A formidable education story in North Carolina is that the Wake County Public School System is experiencing stagnant growth despite being one of the fastest-growing counties in the state.
A News & Observer article from 2018 noted that the county schools grew by just 42 students over the year. What gives? Being interested in some answers, I reached out to Tim Hall (Ph.D.), director of academics of Thales Academy. Hall was willing to chat and offer some perspective on the strengths and weaknesses of public schools, while delving deeper into the purpose of education.
Thales Academy was founded in 2007 by CaptiveAire Founder and CEO Robert Luddy. The school offers a low-cost classical education setting and currently has eight campuses in North Carolina.
Hall sees a lot of kids that come to Thales from the public schools and praises their ability to adapt. “They are often very flexible and adaptable students because they are coming from fluid situations where they’ve been pushed to continually adjust.”
Hall is quick to praise the resources of public schools given the number of tax dollars they are equipped with to help students. Extracurricular activities, student programming, and athletics are much more readily available and advanced in many public schools compared to private. “From an institutional standpoint they have the mechanisms to deliver resources unlike most private schools,” says Hall.
“A lot of private schools can only dream of delivering those kinds of resources and they can struggle to offer quality curriculum and instruction.” Hall says that public schools, in theory at least, should have a strong framework to deliver what they say they can.
“In terms of weaknesses, what I see in many of the K-5 students is there are gaps in reading and math,” says Hall. When it comes to students in the 6-12 grade range, the collective deficiencies often change. “At this point, we see more gaps in critical thinking skills, and overall students in public schools rely on emotive reasoning,” adds Hall. “That’s not entirely the fault of public schools because emotive reasoning is such a large part of the culture now.”
A good definition of emotive reasoning reflects the plain meaning of the term, where an individual uses their cognitive process, or how they feel, to decipher truth, instead of relying on logic or fact-based reasoning.
“We get a lot of families at Thales that are not comfortable with the contemporary progressive worldview.” Hall stresses that when parents and families look into Thales, they appreciate that there is a traditional aspect that he refers to as “no-nonsense education.” He adds, “There is an appreciation for a clean and orderly environment. Families are looking for something different and when they see it, they immediately recognize that.”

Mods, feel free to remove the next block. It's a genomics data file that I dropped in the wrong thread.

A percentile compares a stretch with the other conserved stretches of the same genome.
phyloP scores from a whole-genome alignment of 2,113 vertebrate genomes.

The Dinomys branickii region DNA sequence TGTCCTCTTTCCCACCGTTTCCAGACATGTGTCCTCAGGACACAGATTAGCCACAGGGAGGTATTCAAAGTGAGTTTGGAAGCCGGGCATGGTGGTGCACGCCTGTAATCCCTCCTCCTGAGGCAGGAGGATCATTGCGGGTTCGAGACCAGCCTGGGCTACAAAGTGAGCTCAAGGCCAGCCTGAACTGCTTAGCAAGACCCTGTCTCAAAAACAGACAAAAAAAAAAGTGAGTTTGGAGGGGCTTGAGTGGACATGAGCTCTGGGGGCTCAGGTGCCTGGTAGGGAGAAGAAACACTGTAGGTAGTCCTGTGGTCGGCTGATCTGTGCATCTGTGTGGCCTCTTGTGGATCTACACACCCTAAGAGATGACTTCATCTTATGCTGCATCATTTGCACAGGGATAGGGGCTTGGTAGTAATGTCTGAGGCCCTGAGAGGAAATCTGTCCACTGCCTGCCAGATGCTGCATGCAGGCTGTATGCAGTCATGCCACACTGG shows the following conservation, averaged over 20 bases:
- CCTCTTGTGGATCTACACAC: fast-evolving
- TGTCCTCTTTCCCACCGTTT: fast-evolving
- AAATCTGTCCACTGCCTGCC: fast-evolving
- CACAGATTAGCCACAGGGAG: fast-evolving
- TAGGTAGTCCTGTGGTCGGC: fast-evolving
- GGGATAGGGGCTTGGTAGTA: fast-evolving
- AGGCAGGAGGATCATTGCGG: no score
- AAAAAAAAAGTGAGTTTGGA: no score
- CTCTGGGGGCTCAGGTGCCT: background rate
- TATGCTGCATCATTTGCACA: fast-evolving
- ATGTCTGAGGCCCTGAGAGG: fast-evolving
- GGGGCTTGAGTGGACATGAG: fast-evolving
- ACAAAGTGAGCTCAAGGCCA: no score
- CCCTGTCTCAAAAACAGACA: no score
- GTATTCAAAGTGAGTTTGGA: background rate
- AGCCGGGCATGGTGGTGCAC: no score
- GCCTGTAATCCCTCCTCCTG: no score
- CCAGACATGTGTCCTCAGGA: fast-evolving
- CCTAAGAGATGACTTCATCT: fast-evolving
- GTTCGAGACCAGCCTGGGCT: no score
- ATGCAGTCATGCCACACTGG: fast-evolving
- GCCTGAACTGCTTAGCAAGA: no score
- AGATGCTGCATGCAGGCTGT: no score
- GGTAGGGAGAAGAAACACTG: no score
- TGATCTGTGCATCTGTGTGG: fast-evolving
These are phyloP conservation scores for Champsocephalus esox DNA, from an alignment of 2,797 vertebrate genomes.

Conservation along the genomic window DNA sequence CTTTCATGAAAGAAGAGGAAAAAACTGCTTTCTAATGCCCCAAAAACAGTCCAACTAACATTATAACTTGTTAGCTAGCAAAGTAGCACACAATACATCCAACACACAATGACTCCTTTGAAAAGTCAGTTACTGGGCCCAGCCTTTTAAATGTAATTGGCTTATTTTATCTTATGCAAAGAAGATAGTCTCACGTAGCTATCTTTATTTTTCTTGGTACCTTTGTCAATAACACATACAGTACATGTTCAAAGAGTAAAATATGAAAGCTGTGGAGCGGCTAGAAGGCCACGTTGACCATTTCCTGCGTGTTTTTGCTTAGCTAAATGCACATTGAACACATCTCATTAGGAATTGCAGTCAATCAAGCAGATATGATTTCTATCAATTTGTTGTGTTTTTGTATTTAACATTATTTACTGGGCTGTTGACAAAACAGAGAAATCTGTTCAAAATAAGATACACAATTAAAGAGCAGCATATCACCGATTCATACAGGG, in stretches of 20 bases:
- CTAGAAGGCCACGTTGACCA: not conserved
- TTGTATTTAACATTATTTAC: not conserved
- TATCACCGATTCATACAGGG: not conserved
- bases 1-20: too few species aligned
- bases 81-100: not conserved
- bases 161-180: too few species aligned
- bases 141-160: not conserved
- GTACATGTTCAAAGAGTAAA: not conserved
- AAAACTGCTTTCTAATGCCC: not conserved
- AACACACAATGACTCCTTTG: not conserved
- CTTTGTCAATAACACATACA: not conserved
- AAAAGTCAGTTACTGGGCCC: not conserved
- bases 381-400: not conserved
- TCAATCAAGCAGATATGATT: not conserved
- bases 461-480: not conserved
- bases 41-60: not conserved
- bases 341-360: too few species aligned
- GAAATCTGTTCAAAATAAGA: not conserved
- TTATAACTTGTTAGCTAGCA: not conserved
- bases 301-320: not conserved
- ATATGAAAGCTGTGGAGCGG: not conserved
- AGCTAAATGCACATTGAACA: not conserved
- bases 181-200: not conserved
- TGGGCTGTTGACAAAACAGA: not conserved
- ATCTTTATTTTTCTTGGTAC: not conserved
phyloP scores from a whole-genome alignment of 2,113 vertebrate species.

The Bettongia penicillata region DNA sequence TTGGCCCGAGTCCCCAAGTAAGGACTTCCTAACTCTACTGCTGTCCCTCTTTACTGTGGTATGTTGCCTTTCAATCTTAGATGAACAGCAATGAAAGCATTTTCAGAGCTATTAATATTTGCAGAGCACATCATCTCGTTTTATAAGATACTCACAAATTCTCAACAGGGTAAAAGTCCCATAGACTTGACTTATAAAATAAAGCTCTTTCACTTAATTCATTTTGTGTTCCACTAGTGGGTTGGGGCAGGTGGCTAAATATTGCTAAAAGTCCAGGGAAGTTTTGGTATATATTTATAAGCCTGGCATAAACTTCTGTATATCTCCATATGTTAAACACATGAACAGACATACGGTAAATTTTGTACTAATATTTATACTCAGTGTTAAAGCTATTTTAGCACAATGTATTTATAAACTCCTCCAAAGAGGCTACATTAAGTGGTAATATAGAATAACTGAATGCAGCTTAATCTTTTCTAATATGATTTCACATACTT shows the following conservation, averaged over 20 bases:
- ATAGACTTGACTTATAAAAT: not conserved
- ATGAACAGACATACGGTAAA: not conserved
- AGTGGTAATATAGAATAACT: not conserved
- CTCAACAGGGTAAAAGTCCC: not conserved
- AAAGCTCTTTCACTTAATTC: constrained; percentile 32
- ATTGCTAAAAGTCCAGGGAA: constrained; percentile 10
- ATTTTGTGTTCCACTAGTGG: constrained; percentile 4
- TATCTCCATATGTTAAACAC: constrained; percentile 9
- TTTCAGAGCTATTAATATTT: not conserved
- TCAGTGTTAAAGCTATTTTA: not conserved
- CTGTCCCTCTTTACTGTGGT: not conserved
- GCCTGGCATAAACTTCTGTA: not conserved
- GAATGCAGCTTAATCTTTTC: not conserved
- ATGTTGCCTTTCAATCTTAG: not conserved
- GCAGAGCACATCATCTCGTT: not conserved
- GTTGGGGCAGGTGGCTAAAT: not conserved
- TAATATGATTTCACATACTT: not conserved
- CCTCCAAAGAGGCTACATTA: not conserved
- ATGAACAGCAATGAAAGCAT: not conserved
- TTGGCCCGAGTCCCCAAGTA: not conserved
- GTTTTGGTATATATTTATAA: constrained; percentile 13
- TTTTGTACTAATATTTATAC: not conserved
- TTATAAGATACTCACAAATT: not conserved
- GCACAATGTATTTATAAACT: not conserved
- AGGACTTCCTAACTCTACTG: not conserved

One of the main purposes of talking with Hall was to get a sense of the meaning of education, something that is too often neglected today by bureaucracy or political fights over government spending.
“The crux of the issue should be: what really is the goal of the education?” says Hall. “That is the critical question parents need to ask and be conscious of when thinking about education and searching for the right learning environment.” Hall says many parents he talks with, at the very least, get a sense that something is not right with the status quo in many public-school settings.
“One of the things different about Thales is our use of direct instruction, which public schools don’t use.” notes Hall. “Instead, they put everybody in the same classroom and teach towards the middle – which hurts the students in the lower and higher ends in that classroom. Some students are continually left behind.” Hall adds that many of those students that are left behind are even more apt to fall into the trap of emotional reasoning.
Hall emphasizes the classical education approach used at Thales and its benefits not just for the student but for society and civic education as a whole. He readily admits that Thales teaches American exceptionalism. “We are all inheritors of the Western tradition,” says Hall. “Everything we are is rooted in the Western tradition, and if you don’t understand who you are—you’re legacy so to speak—you can’t understand yourself.” Lacking that instruction sets students on a path of devaluing or rejecting greater truths.
“Really, the purpose of a classical education is focused on the human formation,” he adds. “The goal is to be the best human being you can be in relation to yourself and your community around you.”
Hall emphasizes too that when the student is morally formed, it directly translates into being a better well-rounded citizen. “We are teaching a student self-mastery for self-giving. When students self-give, they support their community and support themselves – that’s an essential aspect of self-actualization.” Hall says the rise of young people’s interest in socialism is a direct symptom of the lack of teaching character development.
Hall says this contrasts with public schools that are often more focused on educational and vocational outcomes. “What college can you get into? That’s a primary focus and a barometer of success,” he says. “At Thales, we are looking at the long game —we don’t judge ourselves solely by college admittance, but how well students flourish in life individually and as part of a community.”